Blue Future: Protecting Water for People and the Planet Forever – Book Review

BlueFuturePublished in late 2013, Blue Future is the latest in a series that includes Blue Gold (2002) and Blue Covenant (2007) by Canadian water-activist and former UN General Assembly President advisor (2008/09) Maude Barlow. For over two decades, Maude has been working to raise awareness about the global water crisis and was a  prominent leader in the campaign to recognize access to water and sanitation as a human right that led to its adoption by the United Nations General Assembly on July 28, 2010, with the acknowledgement that access to water and sanitation are essential to the realization of all human rights.

Deepening Crisis

Despite this victory for the water justice movement, the crisis is worsening. According to UN figures some 800 million people lack access to clean water and 2.5 billion people do not have access to a toilet. By 2025, it is expected that two-thirds of the world population will be living under water stressed conditions, a situation that is exacerbated by climate change, disruptions in the water cycle and increasingly devastating extreme weather events.

In “Blue Future” Maude Barlow provides a comprehensive account of the global water situation and the way forward if we are to avert a global water catastrophe with mass starvation, large scale migration and escalating tensions and conflicts over access to water resources. Her proposed solution path is based on four pillars:

1) The implementation and fulfillment of the Human Right to Water and Sanitation represents a fundamental obligation for governments across the world to fulfill. This is not a question of charity or CSR.

2) Water resources must be protect, conserved and managed as a “common” that belongs to everyone and for the benefit of all – including future generations.

3) Water is an essential element to allow life on earth and biodiversity to flourish and is essential to ensure the health and resilience of the ecosystems. Our failure to properly manage watersheds and water resources undermines the prospects for human development and progress. Economic development policies must recognize these fundamental laws of nature.

4) Increased water stress can increase tensions, disputes and conflicts over access to scarce water resources. But they can also become a source of cooperation as communities search for solutions for sustainable ways of producing energy and food.

A Crisis of Poor Water Management

Blue Future provides an urgent call for action to address the crisis of poor water management around the world. Modern agriculture is a case in point: it is responsible for  70% to 90% of global water withdrawals for mass-irrigation that are siphoning aquifers, rivers and lakes. Water “mining” is lowering water tables and drying up rivers around the world. The drying up of the American Ogallala  aquifer would destroy $20 billion worth of annual agricultural revenue and turn the region into a giant desert. Withdrawals from rivers by large-scale farming operations reduce water flows to the point that some of the world’s largest watercourses like the Yellow River (China), the Colorado and Rio Grande (USA), or the Murray and Darling Rivers (Australia) no longer reach the sea.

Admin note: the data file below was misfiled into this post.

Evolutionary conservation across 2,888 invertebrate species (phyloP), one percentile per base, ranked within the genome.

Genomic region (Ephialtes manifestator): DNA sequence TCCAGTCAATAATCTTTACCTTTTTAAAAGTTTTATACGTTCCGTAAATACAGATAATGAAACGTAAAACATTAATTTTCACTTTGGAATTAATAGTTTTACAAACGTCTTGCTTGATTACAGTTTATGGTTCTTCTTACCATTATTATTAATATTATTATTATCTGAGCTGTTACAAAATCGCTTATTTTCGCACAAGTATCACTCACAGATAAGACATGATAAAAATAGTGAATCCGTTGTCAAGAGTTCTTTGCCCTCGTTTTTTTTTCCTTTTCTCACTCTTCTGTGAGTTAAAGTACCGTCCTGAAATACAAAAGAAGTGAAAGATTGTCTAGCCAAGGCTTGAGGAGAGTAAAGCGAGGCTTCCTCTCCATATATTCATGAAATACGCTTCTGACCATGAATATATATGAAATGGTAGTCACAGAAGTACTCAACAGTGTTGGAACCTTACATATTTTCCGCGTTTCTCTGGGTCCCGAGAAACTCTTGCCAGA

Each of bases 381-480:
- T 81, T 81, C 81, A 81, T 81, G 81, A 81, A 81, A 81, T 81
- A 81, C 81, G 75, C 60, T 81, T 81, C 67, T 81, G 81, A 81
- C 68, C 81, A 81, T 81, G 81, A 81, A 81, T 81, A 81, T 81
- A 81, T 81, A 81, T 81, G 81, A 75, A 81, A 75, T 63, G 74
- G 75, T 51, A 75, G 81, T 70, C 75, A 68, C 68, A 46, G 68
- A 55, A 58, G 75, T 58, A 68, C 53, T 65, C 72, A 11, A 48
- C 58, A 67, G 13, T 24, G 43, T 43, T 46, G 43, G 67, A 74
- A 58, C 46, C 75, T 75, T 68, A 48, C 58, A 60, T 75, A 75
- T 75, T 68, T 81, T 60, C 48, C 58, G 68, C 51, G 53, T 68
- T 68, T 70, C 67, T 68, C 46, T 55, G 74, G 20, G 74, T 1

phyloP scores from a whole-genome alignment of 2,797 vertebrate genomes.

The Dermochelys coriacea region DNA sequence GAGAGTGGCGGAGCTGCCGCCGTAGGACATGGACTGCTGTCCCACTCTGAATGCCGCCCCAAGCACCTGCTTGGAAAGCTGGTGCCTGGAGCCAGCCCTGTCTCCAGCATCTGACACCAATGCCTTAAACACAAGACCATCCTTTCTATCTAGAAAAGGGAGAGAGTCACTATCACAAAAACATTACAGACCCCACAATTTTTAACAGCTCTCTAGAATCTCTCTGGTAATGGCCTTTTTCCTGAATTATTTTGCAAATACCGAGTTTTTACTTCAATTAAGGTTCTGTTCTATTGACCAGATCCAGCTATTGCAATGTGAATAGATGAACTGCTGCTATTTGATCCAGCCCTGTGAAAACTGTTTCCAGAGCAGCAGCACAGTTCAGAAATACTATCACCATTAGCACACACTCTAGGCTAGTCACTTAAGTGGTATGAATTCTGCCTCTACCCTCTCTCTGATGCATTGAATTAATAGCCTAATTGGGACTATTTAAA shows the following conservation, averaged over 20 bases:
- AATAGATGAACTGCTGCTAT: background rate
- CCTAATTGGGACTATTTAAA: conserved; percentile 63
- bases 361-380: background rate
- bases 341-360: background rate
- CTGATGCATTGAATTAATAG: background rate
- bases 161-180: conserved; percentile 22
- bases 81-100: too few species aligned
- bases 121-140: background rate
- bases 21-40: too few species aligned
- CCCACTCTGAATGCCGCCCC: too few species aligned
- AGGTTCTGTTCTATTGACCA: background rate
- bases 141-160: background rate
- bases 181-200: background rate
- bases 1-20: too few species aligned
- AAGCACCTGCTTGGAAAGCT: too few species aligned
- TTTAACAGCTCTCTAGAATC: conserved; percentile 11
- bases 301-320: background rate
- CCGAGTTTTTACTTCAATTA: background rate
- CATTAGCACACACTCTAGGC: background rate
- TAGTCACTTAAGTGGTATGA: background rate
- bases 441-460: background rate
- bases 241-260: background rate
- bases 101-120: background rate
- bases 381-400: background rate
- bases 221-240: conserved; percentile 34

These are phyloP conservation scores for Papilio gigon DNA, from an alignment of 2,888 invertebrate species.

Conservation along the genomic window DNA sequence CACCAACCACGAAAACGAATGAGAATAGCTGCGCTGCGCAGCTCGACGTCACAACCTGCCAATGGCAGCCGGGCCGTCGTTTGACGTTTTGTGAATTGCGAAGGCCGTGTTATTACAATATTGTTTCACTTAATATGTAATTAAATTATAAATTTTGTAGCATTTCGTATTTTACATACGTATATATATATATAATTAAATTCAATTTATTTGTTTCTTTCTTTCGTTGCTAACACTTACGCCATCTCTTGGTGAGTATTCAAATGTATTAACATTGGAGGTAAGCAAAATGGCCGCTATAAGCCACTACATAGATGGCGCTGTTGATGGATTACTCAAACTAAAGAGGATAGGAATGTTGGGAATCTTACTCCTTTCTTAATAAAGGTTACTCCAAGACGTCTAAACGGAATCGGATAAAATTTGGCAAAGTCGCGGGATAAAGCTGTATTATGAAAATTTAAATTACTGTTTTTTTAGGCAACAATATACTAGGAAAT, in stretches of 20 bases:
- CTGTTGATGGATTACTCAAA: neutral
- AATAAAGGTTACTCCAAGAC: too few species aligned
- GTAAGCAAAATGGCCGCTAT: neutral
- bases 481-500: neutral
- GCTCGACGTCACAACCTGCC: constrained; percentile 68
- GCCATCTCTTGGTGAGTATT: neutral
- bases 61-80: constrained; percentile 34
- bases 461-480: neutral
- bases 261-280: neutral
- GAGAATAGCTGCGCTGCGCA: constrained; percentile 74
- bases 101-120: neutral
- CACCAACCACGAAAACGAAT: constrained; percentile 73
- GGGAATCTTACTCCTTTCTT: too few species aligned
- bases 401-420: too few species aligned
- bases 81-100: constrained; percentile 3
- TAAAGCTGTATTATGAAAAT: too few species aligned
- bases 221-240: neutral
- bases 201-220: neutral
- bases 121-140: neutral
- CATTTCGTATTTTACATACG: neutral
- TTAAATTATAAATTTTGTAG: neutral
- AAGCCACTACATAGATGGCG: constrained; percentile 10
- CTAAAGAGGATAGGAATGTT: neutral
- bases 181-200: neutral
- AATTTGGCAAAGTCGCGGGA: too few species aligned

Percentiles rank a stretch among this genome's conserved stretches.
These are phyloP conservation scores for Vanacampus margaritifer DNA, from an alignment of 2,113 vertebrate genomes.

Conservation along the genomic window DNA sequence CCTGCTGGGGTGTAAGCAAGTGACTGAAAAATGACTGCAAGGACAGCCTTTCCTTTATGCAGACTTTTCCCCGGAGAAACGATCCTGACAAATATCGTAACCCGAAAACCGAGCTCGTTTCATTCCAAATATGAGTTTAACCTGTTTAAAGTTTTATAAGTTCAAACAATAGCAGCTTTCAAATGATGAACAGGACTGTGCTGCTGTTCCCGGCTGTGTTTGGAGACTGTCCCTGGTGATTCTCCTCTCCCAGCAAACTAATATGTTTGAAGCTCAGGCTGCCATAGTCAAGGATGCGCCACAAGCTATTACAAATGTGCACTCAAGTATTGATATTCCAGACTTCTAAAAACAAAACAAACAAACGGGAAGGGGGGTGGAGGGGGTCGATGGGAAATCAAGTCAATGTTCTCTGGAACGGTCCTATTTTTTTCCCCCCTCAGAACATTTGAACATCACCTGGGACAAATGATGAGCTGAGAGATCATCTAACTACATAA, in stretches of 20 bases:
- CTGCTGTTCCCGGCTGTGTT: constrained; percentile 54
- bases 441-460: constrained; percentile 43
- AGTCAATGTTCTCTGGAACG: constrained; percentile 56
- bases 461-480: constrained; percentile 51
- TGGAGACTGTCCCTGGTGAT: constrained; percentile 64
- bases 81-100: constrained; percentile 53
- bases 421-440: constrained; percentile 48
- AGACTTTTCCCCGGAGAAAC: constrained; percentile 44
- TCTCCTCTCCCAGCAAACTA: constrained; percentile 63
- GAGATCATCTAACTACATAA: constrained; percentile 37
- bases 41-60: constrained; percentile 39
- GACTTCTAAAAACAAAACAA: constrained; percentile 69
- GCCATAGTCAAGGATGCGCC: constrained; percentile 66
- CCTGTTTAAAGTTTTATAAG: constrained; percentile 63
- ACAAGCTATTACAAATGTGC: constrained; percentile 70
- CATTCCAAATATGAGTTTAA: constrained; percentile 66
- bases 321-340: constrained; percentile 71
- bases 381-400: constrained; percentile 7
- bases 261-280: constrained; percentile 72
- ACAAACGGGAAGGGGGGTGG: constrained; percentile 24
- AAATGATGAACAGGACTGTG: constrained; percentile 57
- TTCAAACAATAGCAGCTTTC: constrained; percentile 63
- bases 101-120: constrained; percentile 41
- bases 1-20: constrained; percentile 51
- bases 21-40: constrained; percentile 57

Water Energy-Nexus

The book also provides an fascinating account of the water-energy nexus and the growing impact of our energy policies on water resources, including the consequences of dams for electricity production, the pollution of water from coal powered electricity production, the impact of biofuels, tar sands, fracking, nuclear energy but also from renewable energy – namely large scale solar thermal plants that use water for cooling. By far the largest impacts are caused by coal power plants and biofuels. Ironically, some of the largest coal plants are located in regions that are on the frontline of the water crisis with China accounting for 50% of world production. Biofuels not only represent a threat to food security, they also carry an unfavorable carbon footprint versus fossil fuels and a massive water footprint. Instead of being a response to climate change, corn ethanol represents a threat multiplier that contributes to soil pollution and causes greater water scarcity.

Hope for the Future

Blue Future is ultimately a book of hope. The development of large-scale drip irrigation can reduce water needs by up to 90% and requires a fraction of the energy to operate. Ancient and highly effective solutions like rainwater harvesting can be deployed on a large scale to reduce pressure on aquifers and rivers and compares favorably to the modern practice of water mining. Local, organic and sustainable farming practices can reduce water requirements, improve food security and provide livelihoods. Most importantly Maude Barlow demonstrates that solutions are available. What is missing is the public awareness and the pressure on governments and authorities that will bring about the political will to necessary for their deployment. This story is far from over!

For more about Maude Barlow and her work see the Council for Canadians website.

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